There was never any real question that the legislature, convened in a Constitutional Convention, would vote on the bigoted proposal to ban marriage between couples of the same sex.
The vile jaw-boning of the thankfully now ex-governor Mitt Romney had nothing to do with it.
Likewise, the admonition of the state’s Supreme Judicial Court had little to do with it.
The issue, as Phoenix political writer David S. Bernstein pointed out before this week’s dispiriting vote, was guaranteed to come to a vote because Senate president Robert Travaglini thought it should.
Unfortunately, by denying that reality, the people fighting on the side of the angels magnified the scope of the victory won by gay-marriage opponents.
Senate president Travaglini has been clear for some time that he thought this noxious measure should come to a vote. And he has been equally clear that he opposes same-sex-marriage rights and favors civil unions.
There might have been a time when it was appropriate, perhaps even reasonable, to debate the relative merits of each. There was a time when voting for civil unions would have been welcome. Indeed, there’s a strong case to be made for simply eliminating “marriage” from our legal lexicon altogether, and referring to all who choose to enter into this civil contract as “civil unions.”
But the time for that debate has long since passed. And it is dishonest to pretend otherwise.
It took a common-sense reading of the state constitution to not only put the issue of same-sex marriage on the agenda, but, by doing so, to change the very nature of the agenda itself.
The issue today isn’t civil unions, it’s marriage: the right of people of the same sex to do what people of the opposite sex have been able to do since beyond memory. The bigots, the rednecks, the haters (and let’s be clear, that’s what the core opponents of same-sex marriage are) have so far succeeded in their mind game of convincing enough legislators that because marriage has throughout history legally joined people only of the opposite sex, it must forever be so. By that measure, women and African Americans would still be chattel, the property of their husbands or owners.
Public officials like Travaglini and Senator John Kerry who try to straddle the fence on this issue effectively comfort those with the same historical mindset — the dangerously unimaginative one — that wanted to preserve slavery, deny women the vote, and deny African-Americans and other ethnic minorities their just measure of the national dream. When those debates were at full throttle in years past, there were plenty of well-meaning moderates sympathetic to the civil-rights issues at hand who simply could not see the disastrous consequences of their equivocation and accommodation of outright prejudice.
Just as we cannot turn back the clock, we cannot stop the march of time. And the time for men and women who are gay and lesbian to be able to marry the people they love has come.
It is as criminal to deny our neighbors that right today as it was 50 years ago to deny black southerners their rights. It’s as simple as that.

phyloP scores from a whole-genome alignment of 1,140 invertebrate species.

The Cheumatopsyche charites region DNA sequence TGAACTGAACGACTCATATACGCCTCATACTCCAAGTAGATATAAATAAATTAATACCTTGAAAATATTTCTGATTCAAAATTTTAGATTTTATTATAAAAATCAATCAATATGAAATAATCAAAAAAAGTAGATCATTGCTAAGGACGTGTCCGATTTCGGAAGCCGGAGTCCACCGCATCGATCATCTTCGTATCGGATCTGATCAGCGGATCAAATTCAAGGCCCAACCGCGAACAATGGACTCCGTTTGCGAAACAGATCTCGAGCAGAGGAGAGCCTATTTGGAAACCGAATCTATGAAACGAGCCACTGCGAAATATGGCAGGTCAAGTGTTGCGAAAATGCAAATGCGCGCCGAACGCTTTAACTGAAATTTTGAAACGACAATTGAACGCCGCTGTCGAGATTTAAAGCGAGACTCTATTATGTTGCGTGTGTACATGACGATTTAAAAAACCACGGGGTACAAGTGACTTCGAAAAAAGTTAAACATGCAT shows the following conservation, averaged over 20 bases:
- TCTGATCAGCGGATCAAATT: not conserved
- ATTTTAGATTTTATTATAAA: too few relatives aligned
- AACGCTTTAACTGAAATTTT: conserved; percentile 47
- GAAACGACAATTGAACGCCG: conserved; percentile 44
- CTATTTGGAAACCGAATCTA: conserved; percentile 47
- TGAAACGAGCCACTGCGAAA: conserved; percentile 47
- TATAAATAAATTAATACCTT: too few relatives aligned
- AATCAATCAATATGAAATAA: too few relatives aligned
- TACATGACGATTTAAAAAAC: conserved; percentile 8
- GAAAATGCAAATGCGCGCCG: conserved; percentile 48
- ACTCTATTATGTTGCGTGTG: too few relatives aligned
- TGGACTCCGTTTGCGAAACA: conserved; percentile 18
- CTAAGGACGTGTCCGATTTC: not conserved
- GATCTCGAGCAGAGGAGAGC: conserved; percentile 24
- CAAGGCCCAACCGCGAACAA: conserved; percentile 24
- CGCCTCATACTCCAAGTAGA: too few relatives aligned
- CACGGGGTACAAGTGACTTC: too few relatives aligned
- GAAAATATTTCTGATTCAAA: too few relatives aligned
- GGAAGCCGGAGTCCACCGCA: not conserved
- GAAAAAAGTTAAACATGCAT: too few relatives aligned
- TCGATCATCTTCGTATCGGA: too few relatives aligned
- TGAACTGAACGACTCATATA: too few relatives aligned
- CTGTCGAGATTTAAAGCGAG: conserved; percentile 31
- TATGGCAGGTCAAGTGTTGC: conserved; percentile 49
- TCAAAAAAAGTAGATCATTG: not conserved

On his way out of the State House, Mitt Romney has left Massachusetts a nasty legacy: punishingly high local property taxes, an unexpected billion dollar deficit, and a mobilized gang of rednecks.
Every dog, of course, has his day. Never mind that Romney’s last “victory” was really Travaglini’s will.
If the struggle for civil rights in the 1950s and ’60s showed us anything, it’s that progress isn’t linear. It jerks along. It comes in fits and starts. But it comes.
Public officials like Senate president Travaglini need to be educated, to be convinced, that the time for sitting on the fence has passed. That to oppose in any way, shape, or form the right of gay and lesbian people to enjoy the same right as so-called straight people to marry — in name and in fact — is to act like a bigot.
Bigot is, to be sure, a nasty name. But what would you call someone who denied women or blacks the right to vote? Or said to women and African-Americans, or even to recently naturalized citizens, that, sure, you can vote, but your vote will count as only a fraction of that of a man or white people or those born in this nation. That is the difference between supporting civil unions or full marriage rights.
Governor Deval Patrick gets it. He understands that the time has come to not only grant full marriage rights to all Massachusetts’s citizens, but to call it “marriage.” And his unqualified support for gay marriage on the eve of the State House vote is a heartening indication that the battle next time will be joined and led from the top.
Gay marriage will come up for a vote in the next legislative session. The idea that our state constitution, which is older than our national constitution, must be amended to specifically prohibit gay marriage should be defeated.
A first step in making that happen is to e-mail Senate president Robert Travaglini (with a copy to every state senator who voted yes on this deadly lunge at basic civil rights) this simple message:
Dear President Travaglini: Please support equal rights for all. Please support gay marriage and defeat the measure to amend our constitution by whatever means are necessary.